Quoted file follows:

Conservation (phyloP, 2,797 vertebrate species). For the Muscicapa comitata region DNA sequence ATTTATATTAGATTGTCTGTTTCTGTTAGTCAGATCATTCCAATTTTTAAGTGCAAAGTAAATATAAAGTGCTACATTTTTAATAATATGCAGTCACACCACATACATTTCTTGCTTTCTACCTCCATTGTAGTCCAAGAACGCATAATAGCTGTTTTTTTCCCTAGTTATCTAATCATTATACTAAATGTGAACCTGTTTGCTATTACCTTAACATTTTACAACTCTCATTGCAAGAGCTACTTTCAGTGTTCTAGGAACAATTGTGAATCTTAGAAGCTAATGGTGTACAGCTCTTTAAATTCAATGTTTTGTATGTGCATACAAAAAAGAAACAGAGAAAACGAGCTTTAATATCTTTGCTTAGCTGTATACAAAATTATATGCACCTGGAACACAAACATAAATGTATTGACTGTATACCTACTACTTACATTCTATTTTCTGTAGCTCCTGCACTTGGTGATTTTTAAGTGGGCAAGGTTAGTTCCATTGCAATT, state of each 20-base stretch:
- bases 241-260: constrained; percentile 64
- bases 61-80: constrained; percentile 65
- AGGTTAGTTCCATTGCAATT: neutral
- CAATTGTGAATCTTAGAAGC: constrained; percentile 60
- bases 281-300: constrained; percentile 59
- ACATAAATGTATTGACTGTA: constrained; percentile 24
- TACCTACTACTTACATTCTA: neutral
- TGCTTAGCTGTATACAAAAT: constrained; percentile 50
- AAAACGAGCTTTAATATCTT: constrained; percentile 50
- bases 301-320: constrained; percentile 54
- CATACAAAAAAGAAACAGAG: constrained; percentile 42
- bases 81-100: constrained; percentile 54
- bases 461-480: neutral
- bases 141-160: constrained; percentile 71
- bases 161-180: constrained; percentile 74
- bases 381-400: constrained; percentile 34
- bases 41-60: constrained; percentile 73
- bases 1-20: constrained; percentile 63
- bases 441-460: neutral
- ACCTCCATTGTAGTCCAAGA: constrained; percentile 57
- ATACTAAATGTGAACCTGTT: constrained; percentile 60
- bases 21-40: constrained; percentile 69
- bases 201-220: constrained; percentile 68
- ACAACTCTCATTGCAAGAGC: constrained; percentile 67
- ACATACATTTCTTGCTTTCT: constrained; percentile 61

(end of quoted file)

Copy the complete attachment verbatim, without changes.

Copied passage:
Conservation (phyloP, 2,797 vertebrate species). For the Muscicapa comitata region DNA sequence ATTTATATTAGATTGTCTGTTTCTGTTAGTCAGATCATTCCAATTTTTAAGTGCAAAGTAAATATAAAGTGCTACATTTTTAATAATATGCAGTCACACCACATACATTTCTTGCTTTCTACCTCCATTGTAGTCCAAGAACGCATAATAGCTGTTTTTTTCCCTAGTTATCTAATCATTATACTAAATGTGAACCTGTTTGCTATTACCTTAACATTTTACAACTCTCATTGCAAGAGCTACTTTCAGTGTTCTAGGAACAATTGTGAATCTTAGAAGCTAATGGTGTACAGCTCTTTAAATTCAATGTTTTGTATGTGCATACAAAAAAGAAACAGAGAAAACGAGCTTTAATATCTTTGCTTAGCTGTATACAAAATTATATGCACCTGGAACACAAACATAAATGTATTGACTGTATACCTACTACTTACATTCTATTTTCTGTAGCTCCTGCACTTGGTGATTTTTAAGTGGGCAAGGTTAGTTCCATTGCAATT, state of each 20-base stretch:
- bases 241-260: constrained; percentile 64
- bases 61-80: constrained; percentile 65
- AGGTTAGTTCCATTGCAATT: neutral
- CAATTGTGAATCTTAGAAGC: constrained; percentile 60
- bases 281-300: constrained; percentile 59
- ACATAAATGTATTGACTGTA: constrained; percentile 24
- TACCTACTACTTACATTCTA: neutral
- TGCTTAGCTGTATACAAAAT: constrained; percentile 50
- AAAACGAGCTTTAATATCTT: constrained; percentile 50
- bases 301-320: constrained; percentile 54
- CATACAAAAAAGAAACAGAG: constrained; percentile 42
- bases 81-100: constrained; percentile 54
- bases 461-480: neutral
- bases 141-160: constrained; percentile 71
- bases 161-180: constrained; percentile 74
- bases 381-400: constrained; percentile 34
- bases 41-60: constrained; percentile 73
- bases 1-20: constrained; percentile 63
- bases 441-460: neutral
- ACCTCCATTGTAGTCCAAGA: constrained; percentile 57
- ATACTAAATGTGAACCTGTT: constrained; percentile 60
- bases 21-40: constrained; percentile 69
- bases 201-220: constrained; percentile 68
- ACAACTCTCATTGCAAGAGC: constrained; percentile 67
- ACATACATTTCTTGCTTTCT: constrained; percentile 61